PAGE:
Cars, trucks, pedestrians and Streetcars share the road along H Street and Benning Rd., sometimes uneasily. (Katherine Frey/The Washington Post)

The District failed to install underground heaters at key points along its beleaguered streetcar line, allowing snow and ice to freeze up critical switches that are supposed to guide the 35-ton vehicles from one piece of track to another, according to a review by a panel of outside experts.

The decision, made during construction of the system years ago, has broad implications for the reliability of the 2.2-mile line running east of Union Station along H Street and Benning Road NE. During months of test runs last winter, the city’s red-and-gray streetcars were sometimes essentially left frozen in their tracks; workers had to dig out blockages by hand so the vehicles could pass.

The heaters somehow fell out of the plans for the line, according to a review of the project performed by industry executives that was released Thursday. The report points to the range of problems that have emerged in the system, which has been marked by years of delays and mismanagement.

District officials set a year-end target for opening the line to passengers. The project is now on its fourth mayor, and the public has still not been able to ride.

The industry group, organized by the American Public Transportation Association, listed numerous problems the system has faced, including: poor coordination among, and oversight of, contractors; shortcomings with the system’s design; and a variety of safety concerns. City officials have been working to address an initial list of findings for months, and the final report adds new details.

A key finding in the report, for example, is that no one in the District Department of Transportation had clear responsibility for the project.

“The senior manager, while well intentioned and focused on the job to be done, could be much more effective if supported with additional staff with rail transit experience to lead the project. DDOT will particularly benefit by hiring staff with direct light rail or streetcar operating, maintenance, or regulatory experience,” the report says.

“Without direct operational experience, it is difficult for DDOT staff to effectively analyze recommendations from contractors. This results in blurred lines of command and delays in decision making,” reviewers said.

The recommendations also say hiring a streetcar chief safety officer should be a priority.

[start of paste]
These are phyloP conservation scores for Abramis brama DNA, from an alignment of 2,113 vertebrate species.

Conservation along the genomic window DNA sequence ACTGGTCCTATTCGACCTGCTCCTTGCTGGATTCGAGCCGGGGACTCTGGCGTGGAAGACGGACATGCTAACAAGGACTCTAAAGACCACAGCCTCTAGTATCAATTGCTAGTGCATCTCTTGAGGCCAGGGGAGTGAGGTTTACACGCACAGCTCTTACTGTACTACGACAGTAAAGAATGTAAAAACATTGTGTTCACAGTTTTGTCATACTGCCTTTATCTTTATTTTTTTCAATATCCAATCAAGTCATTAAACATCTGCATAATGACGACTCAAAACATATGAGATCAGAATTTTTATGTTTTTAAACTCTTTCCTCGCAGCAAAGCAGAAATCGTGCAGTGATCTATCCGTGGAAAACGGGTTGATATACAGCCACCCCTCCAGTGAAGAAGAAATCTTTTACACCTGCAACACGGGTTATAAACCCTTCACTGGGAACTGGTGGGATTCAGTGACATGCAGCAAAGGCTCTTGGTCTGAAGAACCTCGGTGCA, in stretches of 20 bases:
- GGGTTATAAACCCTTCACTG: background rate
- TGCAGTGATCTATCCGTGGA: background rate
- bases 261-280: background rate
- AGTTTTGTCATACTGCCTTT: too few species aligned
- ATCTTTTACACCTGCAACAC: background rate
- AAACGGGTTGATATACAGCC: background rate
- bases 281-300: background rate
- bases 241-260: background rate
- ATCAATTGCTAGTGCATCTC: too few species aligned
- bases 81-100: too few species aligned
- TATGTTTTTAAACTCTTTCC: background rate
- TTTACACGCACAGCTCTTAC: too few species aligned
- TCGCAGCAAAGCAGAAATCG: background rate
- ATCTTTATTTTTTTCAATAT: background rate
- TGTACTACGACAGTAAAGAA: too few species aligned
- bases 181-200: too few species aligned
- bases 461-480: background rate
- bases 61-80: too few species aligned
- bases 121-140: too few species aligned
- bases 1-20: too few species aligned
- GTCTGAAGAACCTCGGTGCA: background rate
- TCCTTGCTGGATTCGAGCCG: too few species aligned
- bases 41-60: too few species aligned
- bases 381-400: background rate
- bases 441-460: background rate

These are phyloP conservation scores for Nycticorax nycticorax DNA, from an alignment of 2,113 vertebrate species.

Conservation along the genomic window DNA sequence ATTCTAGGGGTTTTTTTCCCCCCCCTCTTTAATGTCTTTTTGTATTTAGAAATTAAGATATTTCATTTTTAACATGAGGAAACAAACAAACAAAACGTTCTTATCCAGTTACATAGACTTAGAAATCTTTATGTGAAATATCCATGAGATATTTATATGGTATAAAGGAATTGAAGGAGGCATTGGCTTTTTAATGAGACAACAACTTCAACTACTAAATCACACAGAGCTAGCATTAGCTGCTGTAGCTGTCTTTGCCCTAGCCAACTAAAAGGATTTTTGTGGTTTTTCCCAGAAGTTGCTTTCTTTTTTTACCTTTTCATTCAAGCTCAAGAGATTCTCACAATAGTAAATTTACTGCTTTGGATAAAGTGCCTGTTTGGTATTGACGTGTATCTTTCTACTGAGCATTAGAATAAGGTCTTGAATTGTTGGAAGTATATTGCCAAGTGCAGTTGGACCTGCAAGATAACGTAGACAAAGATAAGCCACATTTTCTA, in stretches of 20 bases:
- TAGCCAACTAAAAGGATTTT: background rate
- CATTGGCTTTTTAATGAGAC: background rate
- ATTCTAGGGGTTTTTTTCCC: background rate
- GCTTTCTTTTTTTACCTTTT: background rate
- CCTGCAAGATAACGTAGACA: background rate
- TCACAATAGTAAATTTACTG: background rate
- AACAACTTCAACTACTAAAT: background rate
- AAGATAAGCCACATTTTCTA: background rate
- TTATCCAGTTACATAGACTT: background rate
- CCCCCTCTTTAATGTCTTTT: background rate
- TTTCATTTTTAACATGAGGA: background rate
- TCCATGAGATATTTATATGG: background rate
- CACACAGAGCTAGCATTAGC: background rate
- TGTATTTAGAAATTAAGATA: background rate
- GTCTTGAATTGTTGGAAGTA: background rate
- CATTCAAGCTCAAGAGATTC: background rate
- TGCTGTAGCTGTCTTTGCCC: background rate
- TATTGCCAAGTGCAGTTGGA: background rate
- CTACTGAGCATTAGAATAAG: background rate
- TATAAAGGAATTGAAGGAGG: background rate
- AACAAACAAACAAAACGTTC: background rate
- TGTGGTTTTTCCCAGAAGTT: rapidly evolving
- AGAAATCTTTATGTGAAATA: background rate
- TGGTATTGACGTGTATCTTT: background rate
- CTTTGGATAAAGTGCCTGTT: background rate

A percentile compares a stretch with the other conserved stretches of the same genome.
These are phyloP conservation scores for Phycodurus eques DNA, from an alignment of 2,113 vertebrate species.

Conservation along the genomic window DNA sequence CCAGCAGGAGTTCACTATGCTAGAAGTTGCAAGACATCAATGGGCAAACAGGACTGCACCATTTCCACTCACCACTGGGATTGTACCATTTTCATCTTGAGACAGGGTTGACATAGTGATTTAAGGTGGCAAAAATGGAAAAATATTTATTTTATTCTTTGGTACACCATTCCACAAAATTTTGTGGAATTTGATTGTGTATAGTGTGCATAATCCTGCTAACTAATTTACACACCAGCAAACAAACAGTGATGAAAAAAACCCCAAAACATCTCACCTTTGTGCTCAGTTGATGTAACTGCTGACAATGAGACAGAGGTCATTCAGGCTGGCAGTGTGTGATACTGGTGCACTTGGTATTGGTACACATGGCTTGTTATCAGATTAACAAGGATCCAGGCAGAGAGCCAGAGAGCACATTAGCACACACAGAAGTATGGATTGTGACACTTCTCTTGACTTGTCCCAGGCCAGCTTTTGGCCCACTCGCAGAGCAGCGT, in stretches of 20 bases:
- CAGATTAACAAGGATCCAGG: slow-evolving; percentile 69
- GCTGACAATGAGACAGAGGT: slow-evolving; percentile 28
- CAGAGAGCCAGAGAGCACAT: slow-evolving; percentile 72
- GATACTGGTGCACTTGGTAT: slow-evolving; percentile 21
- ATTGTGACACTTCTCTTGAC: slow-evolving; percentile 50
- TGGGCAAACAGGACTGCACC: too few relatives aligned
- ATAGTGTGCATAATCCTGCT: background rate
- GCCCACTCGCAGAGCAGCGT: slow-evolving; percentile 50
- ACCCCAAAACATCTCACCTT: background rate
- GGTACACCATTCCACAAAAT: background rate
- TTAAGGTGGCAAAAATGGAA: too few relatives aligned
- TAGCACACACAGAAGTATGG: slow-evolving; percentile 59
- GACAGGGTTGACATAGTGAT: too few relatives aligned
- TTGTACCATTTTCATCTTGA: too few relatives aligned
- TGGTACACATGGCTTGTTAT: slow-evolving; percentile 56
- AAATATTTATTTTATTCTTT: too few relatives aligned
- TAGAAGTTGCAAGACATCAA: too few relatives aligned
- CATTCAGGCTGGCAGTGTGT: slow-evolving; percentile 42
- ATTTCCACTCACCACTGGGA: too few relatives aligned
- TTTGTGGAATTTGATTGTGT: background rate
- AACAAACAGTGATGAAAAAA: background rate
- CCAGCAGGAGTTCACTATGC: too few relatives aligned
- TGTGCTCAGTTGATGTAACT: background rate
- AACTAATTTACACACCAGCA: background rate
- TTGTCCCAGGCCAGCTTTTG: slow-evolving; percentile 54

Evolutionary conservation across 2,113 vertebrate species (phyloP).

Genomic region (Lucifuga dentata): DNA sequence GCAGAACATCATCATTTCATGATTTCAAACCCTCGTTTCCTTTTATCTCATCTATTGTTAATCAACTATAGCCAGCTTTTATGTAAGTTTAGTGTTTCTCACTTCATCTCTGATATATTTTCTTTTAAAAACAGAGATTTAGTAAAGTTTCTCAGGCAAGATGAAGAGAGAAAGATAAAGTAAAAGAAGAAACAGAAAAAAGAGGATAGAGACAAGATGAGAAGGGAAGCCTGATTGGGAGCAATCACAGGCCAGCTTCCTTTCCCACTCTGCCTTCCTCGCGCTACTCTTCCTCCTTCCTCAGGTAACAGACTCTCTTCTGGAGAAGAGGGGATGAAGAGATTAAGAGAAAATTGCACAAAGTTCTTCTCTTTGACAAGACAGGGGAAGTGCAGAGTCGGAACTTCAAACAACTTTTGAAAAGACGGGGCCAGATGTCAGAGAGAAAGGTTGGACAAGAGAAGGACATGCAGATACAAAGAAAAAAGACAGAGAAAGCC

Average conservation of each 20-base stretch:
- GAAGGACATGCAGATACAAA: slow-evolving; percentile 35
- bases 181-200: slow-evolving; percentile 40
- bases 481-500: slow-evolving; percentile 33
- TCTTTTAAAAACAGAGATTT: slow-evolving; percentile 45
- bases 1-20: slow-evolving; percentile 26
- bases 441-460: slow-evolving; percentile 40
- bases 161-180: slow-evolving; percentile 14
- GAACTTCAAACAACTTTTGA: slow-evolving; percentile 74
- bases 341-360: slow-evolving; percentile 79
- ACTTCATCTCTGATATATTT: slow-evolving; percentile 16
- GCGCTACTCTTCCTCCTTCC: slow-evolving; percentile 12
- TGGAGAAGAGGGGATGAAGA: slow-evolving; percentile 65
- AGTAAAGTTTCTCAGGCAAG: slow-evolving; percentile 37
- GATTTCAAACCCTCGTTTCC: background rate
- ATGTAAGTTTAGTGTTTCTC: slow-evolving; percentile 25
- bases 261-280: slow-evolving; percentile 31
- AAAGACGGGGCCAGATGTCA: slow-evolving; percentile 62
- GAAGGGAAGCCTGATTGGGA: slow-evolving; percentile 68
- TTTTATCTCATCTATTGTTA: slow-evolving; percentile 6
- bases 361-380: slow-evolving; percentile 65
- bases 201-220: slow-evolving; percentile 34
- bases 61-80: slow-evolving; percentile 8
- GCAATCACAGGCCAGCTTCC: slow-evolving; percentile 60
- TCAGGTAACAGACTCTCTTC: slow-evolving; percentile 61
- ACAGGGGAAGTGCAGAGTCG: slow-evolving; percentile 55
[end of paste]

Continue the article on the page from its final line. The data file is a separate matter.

City officials say they have hired a launch manager with streetcar experience and have put in place a key safety official.

The alignment of streetcar tracks very close to parked cars along H Street has gummed up traffic for cars and buses, and streetcars have collided with parked vehicles. The panel suggested that the potpourri of signs along the route has only deepened the confusion for those trying to park safely.

“While there are signs explaining the need for drivers to park inside the white line, with no tires on the line, these signs are small and posted only sporadically along H Street,” the report says. “Further, there is a profusion of other signs on that route — including ‘Tow Away Zone,’ ‘Emergency Snow Route,’ ‘Pay to Park,’ and ‘No Parking’ — so that the major message is essentially hidden.”

Another issue, also cited by officials from the Federal Transit Administration, concerns pedestrian safety. To thwart jaywalkers crossing the medians and streetcar tracks, the report suggests a host of possible deterrents, including landscaping, enforcement and fencing. But the group noted a possible backlash.

“While some communities welcome the prospect of increased safety in their neighborhoods by directing jaywalkers to crosswalks, others interpret any kind of fencing as a means of ‘dividing’ a neighborhood,” they wrote, noting that “should [the District Department of Transportation] decide to use fencing as a deterrent, it will be important to work collaboratively with local stakeholders to convey that safety is the motivating factor behind this suggested deterrence.”

The heater issue is emblematic of the dysfunction in the project.

“The installation of switch heaters is critical to minimize or eliminate disruption to the service during adverse weather conditions, especially when it snows. The snow can fall in between track switches that prevents them from functioning correctly,” according to the report. Having the heaters “would minimize labor hours that otherwise will have to be expended to clear snow/ice from switch areas.”

There was no clear description of why they weren’t installed. “We understand that switch heaters were part of the original design but then subsequently deleted. The Project team should revisit the issue and consider installing them,” the report said.

Mayor Muriel E. Bowser’s pick for DDOT director, Leif Dormsjo, brought in the APTA team earlier this year to provide a fresh look at the program. Bowser assigned him the task of getting the system opened safely.

Dormsjo said the heaters were cut from the project to save money.

“The previous management team value engineered that component out of the project,” Dormsjo said Thursday. “Value engineering is a process of looking for cost-cutting opportunities with a project that should not result in any lower level of quality — when done right. But when done wrong, it leads to situations like this.”

The heaters will now be put in.

“We accept that recommendation as a good finding and a worthwhile investment,” Dormsjo said, adding that it’s “another example of a corner being cut and us coming in with retrofits to get it right.” He said the streetcar team has been making progress on many of the recommended fixes.

Officials are coordinating with safety oversight officials on a schedule for opening. Dormsjo said it will be this year. “I’m talking months,” he said.